What Type Of Shareholder Owns Pacific Ethanol, Inc.’s (NASDAQ:PEIX)?

A look at the shareholders of Pacific Ethanol, Inc. (NASDAQ:PEIX) can tell us which group is most powerful. Insiders often own a large chunk of younger, smaller, companies while huge companies tend to have institutions as shareholders. Warren Buffett said that he likes ‘a business with enduring competitive advantages that is run by able and owner-oriented people’. So it’s nice to see some insider ownership, because it may suggest that management is owner-oriented.

Pacific Ethanol is not a large company by global standards. It has a market capitalization of US$54m, which means it wouldn’t have the attention of many institutional investors. Our analysis of the ownership of the company, below, shows that institutions are noticeable on the share registry. Let’s delve deeper into each type of owner, to discover more about PEIX.

Check out our latest analysis for Pacific Ethanol

NasdaqCM:PEIX Ownership Summary, April 25th 2019
NasdaqCM:PEIX Ownership Summary, April 25th 2019

What Does The Institutional Ownership Tell Us About Pacific Ethanol?

Institutional investors commonly compare their own returns to the returns of a commonly followed index. So they generally do consider buying larger companies that are included in the relevant benchmark index.

We can see that Pacific Ethanol does have institutional investors; and they hold 46% of the stock. This suggests some credibility amongst professional investors. But we can’t rely on that fact alone, since institutions make bad investments sometimes, just like everyone does. If multiple institutions change their view on a stock at the same time, you could see the share price drop fast. It’s therefore worth looking at Pacific Ethanol’s earnings history, below. Of course, the future is what really matters.

NasdaqCM:PEIX Income Statement, April 25th 2019
NasdaqCM:PEIX Income Statement, April 25th 2019

We note that hedge funds don’t have a meaningful investment in Pacific Ethanol. There is a little analyst coverage of the stock, but not much. So there is room for it to gain more coverage.

Insider Ownership Of Pacific Ethanol

The definition of company insiders can be subjective, and does vary between jurisdictions. Our data reflects individual insiders, capturing board members at the very least. Company management run the business, but the CEO will answer to the board, even if he or she is a member of it.

I generally consider insider ownership to be a good thing. However, on some occasions it makes it more difficult for other shareholders to hold the board accountable for decisions.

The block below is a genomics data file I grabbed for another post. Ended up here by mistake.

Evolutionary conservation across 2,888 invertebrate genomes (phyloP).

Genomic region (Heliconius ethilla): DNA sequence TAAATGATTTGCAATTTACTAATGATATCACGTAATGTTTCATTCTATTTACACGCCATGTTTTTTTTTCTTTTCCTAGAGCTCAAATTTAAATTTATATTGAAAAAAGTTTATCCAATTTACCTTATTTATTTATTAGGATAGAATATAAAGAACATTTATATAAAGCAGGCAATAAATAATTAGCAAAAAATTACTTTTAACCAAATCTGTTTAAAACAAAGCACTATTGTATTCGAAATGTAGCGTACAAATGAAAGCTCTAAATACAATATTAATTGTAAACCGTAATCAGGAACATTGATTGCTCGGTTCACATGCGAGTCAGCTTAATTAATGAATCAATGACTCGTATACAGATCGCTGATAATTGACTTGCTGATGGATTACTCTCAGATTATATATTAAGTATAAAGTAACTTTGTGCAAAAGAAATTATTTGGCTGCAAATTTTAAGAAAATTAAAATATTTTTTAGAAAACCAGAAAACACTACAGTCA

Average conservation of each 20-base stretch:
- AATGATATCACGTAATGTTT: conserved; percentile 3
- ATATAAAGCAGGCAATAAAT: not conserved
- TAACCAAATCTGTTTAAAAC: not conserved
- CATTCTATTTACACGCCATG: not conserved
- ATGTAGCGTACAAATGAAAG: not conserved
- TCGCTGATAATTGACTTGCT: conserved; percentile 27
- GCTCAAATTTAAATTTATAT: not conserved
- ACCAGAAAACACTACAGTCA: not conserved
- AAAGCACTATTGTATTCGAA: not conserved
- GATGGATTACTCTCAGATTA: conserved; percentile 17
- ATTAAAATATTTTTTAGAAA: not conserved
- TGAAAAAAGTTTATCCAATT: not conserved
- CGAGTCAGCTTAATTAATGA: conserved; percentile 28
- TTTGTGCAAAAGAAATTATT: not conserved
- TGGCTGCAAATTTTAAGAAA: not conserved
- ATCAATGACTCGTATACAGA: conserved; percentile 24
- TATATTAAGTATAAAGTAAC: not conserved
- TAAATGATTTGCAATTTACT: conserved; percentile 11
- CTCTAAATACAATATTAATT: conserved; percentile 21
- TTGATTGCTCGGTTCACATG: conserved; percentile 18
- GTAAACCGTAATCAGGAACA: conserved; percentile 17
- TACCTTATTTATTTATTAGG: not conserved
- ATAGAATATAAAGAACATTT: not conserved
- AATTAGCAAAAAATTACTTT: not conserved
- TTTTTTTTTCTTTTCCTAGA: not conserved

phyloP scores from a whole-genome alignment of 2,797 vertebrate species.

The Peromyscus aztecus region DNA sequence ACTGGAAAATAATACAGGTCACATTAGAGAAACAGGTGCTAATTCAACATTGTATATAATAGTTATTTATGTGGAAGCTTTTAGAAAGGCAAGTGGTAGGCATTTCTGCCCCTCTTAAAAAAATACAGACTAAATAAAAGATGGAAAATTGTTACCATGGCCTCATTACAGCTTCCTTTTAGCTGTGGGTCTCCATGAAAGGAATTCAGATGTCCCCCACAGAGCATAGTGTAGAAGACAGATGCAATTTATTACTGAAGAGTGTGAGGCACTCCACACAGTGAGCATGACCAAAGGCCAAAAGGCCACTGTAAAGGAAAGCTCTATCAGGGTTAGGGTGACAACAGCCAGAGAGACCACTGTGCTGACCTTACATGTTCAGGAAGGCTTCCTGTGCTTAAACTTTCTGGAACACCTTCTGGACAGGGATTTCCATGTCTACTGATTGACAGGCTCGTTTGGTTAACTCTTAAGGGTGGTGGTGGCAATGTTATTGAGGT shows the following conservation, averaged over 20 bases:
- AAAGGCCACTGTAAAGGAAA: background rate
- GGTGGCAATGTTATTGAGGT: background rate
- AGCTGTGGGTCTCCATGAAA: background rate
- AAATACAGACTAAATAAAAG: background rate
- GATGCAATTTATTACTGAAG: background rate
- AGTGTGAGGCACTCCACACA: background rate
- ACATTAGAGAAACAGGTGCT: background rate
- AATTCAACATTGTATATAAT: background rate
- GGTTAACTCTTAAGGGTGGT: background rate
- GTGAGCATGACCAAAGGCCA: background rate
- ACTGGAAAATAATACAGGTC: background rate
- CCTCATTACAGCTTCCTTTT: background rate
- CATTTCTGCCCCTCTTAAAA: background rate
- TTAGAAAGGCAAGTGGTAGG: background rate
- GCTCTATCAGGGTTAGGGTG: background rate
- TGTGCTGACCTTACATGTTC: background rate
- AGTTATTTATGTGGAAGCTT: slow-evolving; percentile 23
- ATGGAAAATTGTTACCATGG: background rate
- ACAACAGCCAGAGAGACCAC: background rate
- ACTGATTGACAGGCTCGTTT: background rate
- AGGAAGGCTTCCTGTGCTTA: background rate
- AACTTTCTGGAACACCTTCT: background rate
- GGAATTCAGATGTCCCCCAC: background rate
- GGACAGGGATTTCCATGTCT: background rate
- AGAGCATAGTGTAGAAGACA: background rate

Shareholders would probably be interested to learn that insiders own shares in Pacific Ethanol, Inc.. In their own names, insiders own US$4.2m worth of stock in the US$54m company. This shows at least some alignment, but I usually like to see larger insider holdings. You can click here to see if those insiders have been buying or selling.

General Public Ownership

The general public holds a 46% stake in PEIX. While this group can’t necessarily call the shots, it can certainly have a real influence on how the company is run.

Next Steps:

It’s always worth thinking about the different groups who own shares in a company. But to understand Pacific Ethanol better, we need to consider many other factors.

I like to dive deeper into how a company has performed in the past. You can access this interactive graph of past earnings, revenue and cash flow, for free .

Ultimately the future is most important. You can access this free report on analyst forecasts for the company.

NB: Figures in this article are calculated using data from the last twelve months, which refer to the 12-month period ending on the last date of the month the financial statement is dated. This may not be consistent with full year annual report figures.

We aim to bring you long-term focused research analysis driven by fundamental data. Note that our analysis may not factor in the latest price-sensitive company announcements or qualitative material.

If you spot an error that warrants correction, please contact the editor at editorial-team@simplywallst.com. This article by Simply Wall St is general in nature. It does not constitute a recommendation to buy or sell any stock, and does not take account of your objectives, or your financial situation. Simply Wall St has no position in the stocks mentioned. Thank you for reading.